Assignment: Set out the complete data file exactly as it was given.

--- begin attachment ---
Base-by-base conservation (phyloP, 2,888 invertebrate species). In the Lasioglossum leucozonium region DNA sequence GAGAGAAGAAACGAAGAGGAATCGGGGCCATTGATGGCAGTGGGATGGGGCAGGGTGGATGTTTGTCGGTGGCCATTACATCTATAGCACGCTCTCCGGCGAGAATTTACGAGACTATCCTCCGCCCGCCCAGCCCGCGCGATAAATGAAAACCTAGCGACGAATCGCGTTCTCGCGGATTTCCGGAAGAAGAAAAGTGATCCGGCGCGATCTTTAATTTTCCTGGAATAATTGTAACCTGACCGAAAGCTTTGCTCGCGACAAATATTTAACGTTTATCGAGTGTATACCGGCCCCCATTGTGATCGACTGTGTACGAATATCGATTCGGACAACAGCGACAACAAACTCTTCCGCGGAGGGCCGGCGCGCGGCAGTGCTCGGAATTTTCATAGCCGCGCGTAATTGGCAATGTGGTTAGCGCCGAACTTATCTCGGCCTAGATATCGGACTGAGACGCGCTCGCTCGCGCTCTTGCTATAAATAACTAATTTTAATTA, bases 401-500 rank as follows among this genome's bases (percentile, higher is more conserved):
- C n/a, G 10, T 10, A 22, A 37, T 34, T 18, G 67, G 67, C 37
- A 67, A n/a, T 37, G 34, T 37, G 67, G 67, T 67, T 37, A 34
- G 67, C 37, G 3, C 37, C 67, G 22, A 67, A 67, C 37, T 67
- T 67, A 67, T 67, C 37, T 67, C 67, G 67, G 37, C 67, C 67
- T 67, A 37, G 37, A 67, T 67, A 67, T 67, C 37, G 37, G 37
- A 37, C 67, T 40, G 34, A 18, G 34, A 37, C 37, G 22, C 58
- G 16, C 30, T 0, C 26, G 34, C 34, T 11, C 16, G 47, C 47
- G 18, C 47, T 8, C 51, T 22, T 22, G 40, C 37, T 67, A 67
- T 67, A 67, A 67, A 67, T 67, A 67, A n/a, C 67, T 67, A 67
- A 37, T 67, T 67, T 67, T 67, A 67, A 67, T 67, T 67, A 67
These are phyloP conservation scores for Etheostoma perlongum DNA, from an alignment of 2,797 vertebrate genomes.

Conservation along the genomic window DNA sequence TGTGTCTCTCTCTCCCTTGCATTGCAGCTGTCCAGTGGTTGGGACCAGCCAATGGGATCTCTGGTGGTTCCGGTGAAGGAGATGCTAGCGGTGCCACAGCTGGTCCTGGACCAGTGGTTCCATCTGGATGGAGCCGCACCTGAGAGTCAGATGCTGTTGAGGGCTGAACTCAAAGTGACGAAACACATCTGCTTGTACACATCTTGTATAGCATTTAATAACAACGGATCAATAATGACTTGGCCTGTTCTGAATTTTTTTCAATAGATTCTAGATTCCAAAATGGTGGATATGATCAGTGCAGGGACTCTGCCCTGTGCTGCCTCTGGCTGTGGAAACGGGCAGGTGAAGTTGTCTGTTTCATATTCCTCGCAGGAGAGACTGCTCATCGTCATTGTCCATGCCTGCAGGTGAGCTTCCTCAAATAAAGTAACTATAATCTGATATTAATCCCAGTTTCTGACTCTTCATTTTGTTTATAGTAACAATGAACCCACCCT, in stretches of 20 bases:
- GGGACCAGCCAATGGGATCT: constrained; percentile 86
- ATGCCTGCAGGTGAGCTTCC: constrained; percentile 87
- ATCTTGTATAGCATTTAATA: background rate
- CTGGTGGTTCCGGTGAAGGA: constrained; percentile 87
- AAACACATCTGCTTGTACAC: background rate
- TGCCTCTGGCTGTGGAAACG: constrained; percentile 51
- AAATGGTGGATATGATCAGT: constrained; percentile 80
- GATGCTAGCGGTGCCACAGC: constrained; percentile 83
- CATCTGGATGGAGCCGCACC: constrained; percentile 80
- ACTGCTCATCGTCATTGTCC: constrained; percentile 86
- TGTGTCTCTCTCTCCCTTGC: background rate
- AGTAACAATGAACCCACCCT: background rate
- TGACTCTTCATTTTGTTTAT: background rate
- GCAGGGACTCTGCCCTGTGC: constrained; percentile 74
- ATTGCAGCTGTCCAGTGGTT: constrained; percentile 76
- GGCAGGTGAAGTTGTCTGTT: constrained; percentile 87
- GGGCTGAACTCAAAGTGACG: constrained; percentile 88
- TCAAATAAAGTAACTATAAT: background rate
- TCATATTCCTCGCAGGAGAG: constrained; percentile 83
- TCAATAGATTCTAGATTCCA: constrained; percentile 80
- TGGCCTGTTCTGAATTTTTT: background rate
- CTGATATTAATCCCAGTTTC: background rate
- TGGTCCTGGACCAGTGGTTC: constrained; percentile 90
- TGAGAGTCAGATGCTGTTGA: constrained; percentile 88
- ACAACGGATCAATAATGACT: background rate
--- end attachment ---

Base-by-base conservation (phyloP, 2,888 invertebrate species). In the Lasioglossum leucozonium region DNA sequence GAGAGAAGAAACGAAGAGGAATCGGGGCCATTGATGGCAGTGGGATGGGGCAGGGTGGATGTTTGTCGGTGGCCATTACATCTATAGCACGCTCTCCGGCGAGAATTTACGAGACTATCCTCCGCCCGCCCAGCCCGCGCGATAAATGAAAACCTAGCGACGAATCGCGTTCTCGCGGATTTCCGGAAGAAGAAAAGTGATCCGGCGCGATCTTTAATTTTCCTGGAATAATTGTAACCTGACCGAAAGCTTTGCTCGCGACAAATATTTAACGTTTATCGAGTGTATACCGGCCCCCATTGTGATCGACTGTGTACGAATATCGATTCGGACAACAGCGACAACAAACTCTTCCGCGGAGGGCCGGCGCGCGGCAGTGCTCGGAATTTTCATAGCCGCGCGTAATTGGCAATGTGGTTAGCGCCGAACTTATCTCGGCCTAGATATCGGACTGAGACGCGCTCGCTCGCGCTCTTGCTATAAATAACTAATTTTAATTA, bases 401-500 rank as follows among this genome's bases (percentile, higher is more conserved):
- C n/a, G 10, T 10, A 22, A 37, T 34, T 18, G 67, G 67, C 37
- A 67, A n/a, T 37, G 34, T 37, G 67, G 67, T 67, T 37, A 34
- G 67, C 37, G 3, C 37, C 67, G 22, A 67, A 67, C 37, T 67
- T 67, A 67, T 67, C 37, T 67, C 67, G 67, G 37, C 67, C 67
- T 67, A 37, G 37, A 67, T 67, A 67, T 67, C 37, G 37, G 37
- A 37, C 67, T 40, G 34, A 18, G 34, A 37, C 37, G 22, C 58
- G 16, C 30, T 0, C 26, G 34, C 34, T 11, C 16, G 47, C 47
- G 18, C 47, T 8, C 51, T 22, T 22, G 40, C 37, T 67, A 67
- T 67, A 67, A 67, A 67, T 67, A 67, A n/a, C 67, T 67, A 67
- A 37, T 67, T 67, T 67, T 67, A 67, A 67, T 67, T 67, A 67
These are phyloP conservation scores for Etheostoma perlongum DNA, from an alignment of 2,797 vertebrate genomes.

Conservation along the genomic window DNA sequence TGTGTCTCTCTCTCCCTTGCATTGCAGCTGTCCAGTGGTTGGGACCAGCCAATGGGATCTCTGGTGGTTCCGGTGAAGGAGATGCTAGCGGTGCCACAGCTGGTCCTGGACCAGTGGTTCCATCTGGATGGAGCCGCACCTGAGAGTCAGATGCTGTTGAGGGCTGAACTCAAAGTGACGAAACACATCTGCTTGTACACATCTTGTATAGCATTTAATAACAACGGATCAATAATGACTTGGCCTGTTCTGAATTTTTTTCAATAGATTCTAGATTCCAAAATGGTGGATATGATCAGTGCAGGGACTCTGCCCTGTGCTGCCTCTGGCTGTGGAAACGGGCAGGTGAAGTTGTCTGTTTCATATTCCTCGCAGGAGAGACTGCTCATCGTCATTGTCCATGCCTGCAGGTGAGCTTCCTCAAATAAAGTAACTATAATCTGATATTAATCCCAGTTTCTGACTCTTCATTTTGTTTATAGTAACAATGAACCCACCCT, in stretches of 20 bases:
- GGGACCAGCCAATGGGATCT: constrained; percentile 86
- ATGCCTGCAGGTGAGCTTCC: constrained; percentile 87
- ATCTTGTATAGCATTTAATA: background rate
- CTGGTGGTTCCGGTGAAGGA: constrained; percentile 87
- AAACACATCTGCTTGTACAC: background rate
- TGCCTCTGGCTGTGGAAACG: constrained; percentile 51
- AAATGGTGGATATGATCAGT: constrained; percentile 80
- GATGCTAGCGGTGCCACAGC: constrained; percentile 83
- CATCTGGATGGAGCCGCACC: constrained; percentile 80
- ACTGCTCATCGTCATTGTCC: constrained; percentile 86
- TGTGTCTCTCTCTCCCTTGC: background rate
- AGTAACAATGAACCCACCCT: background rate
- TGACTCTTCATTTTGTTTAT: background rate
- GCAGGGACTCTGCCCTGTGC: constrained; percentile 74
- ATTGCAGCTGTCCAGTGGTT: constrained; percentile 76
- GGCAGGTGAAGTTGTCTGTT: constrained; percentile 87
- GGGCTGAACTCAAAGTGACG: constrained; percentile 88
- TCAAATAAAGTAACTATAAT: background rate
- TCATATTCCTCGCAGGAGAG: constrained; percentile 83
- TCAATAGATTCTAGATTCCA: constrained; percentile 80
- TGGCCTGTTCTGAATTTTTT: background rate
- CTGATATTAATCCCAGTTTC: background rate
- TGGTCCTGGACCAGTGGTTC: constrained; percentile 90
- TGAGAGTCAGATGCTGTTGA: constrained; percentile 88
- ACAACGGATCAATAATGACT: background rate